We are on the brink of moral implosion.
America has plunged head-first onto the slippery slope of sin and now we are hurtling toward an inevitable chasm of absolute moral chaos. What would have never been acceptable a few generations ago is now prime-time entertainment. Kids these days live lawless lifestyles of perpetual cyber-sexing and drug-partying. Saying “Merry Christmas” will get you expelled from society. Our country’s moral compass is more skewed than it’s ever been, and if things don’t miraculously turn around soon we’ll fall like Rome.
This is the narrative I’ve heard most of my life from various religious people. Fortunately, it’s not true.
While the moral fabric of our society has shifted from generation to generation, it’s not all been a dark plunge into a mire of sin. Take this, for example. Here’s a picture President Obama tweeted today. He’s voting, presumably for himself (though it would be hilarious if he had a sudden self-confidence crisis and punched the ol’ chad for Mr. Romney instead).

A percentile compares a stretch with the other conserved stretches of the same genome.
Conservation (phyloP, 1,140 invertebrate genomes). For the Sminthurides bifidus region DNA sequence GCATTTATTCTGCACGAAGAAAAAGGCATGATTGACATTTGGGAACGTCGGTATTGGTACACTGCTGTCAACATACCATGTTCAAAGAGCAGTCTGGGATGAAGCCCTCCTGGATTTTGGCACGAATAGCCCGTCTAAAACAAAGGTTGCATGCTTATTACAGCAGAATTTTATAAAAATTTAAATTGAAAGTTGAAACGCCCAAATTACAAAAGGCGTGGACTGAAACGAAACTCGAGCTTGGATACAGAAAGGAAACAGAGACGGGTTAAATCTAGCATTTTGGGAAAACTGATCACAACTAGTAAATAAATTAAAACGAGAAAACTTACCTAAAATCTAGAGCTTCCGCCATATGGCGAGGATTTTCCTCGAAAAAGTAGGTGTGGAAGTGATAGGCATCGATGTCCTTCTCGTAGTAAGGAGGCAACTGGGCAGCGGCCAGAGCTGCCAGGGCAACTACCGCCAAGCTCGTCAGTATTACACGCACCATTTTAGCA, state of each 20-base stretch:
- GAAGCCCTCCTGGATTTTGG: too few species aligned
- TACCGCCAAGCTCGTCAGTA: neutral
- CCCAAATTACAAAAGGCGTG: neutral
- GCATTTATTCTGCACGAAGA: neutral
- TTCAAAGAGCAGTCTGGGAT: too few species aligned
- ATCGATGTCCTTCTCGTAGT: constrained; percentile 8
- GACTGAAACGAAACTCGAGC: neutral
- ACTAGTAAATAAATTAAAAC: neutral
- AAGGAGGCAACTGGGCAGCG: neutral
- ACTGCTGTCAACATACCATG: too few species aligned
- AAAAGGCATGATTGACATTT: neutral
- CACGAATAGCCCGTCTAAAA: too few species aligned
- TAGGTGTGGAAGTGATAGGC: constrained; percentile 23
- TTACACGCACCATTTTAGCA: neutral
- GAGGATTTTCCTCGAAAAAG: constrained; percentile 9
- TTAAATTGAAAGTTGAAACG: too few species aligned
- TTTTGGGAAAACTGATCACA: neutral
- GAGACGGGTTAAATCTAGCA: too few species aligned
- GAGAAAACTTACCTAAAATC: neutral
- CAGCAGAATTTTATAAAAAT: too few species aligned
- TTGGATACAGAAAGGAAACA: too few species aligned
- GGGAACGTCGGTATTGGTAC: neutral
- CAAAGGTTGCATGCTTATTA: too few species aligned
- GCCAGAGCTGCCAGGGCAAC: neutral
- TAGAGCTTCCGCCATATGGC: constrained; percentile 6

This image represents a positive moral shift in our country.
Not too long ago, Mr. Obama would not have been allowed to vote – prevented by law, fear, or systemic prejudice. Today, not only is he allowed to vote, but he’s allowed to vote for himself. I hear quite a few people look wistfully back to the 1950’s as the good ol’ days of American morality, before the gays and atheists and evolutionists and secular humanists took over our country. But in the 1950’s, a large swath of American society (including many religious people) would have kept Mr. Obama out of the polling places (as well as busses, cafes, colleges, and churches.)
This is positive moral change.
The fabric of society is constantly changing, as each generation learns and grows and finds its place in the world. We’ve come a long way since Martin Luther King Jr., and we still have a long way to go. But on many issues, we’re moving in the right direction. While there are some things we’ve lost, we’ve gained a lot too. There’s a lot of hope in this generation.
Maybe, our best days are still ahead.
published October 25, 2012
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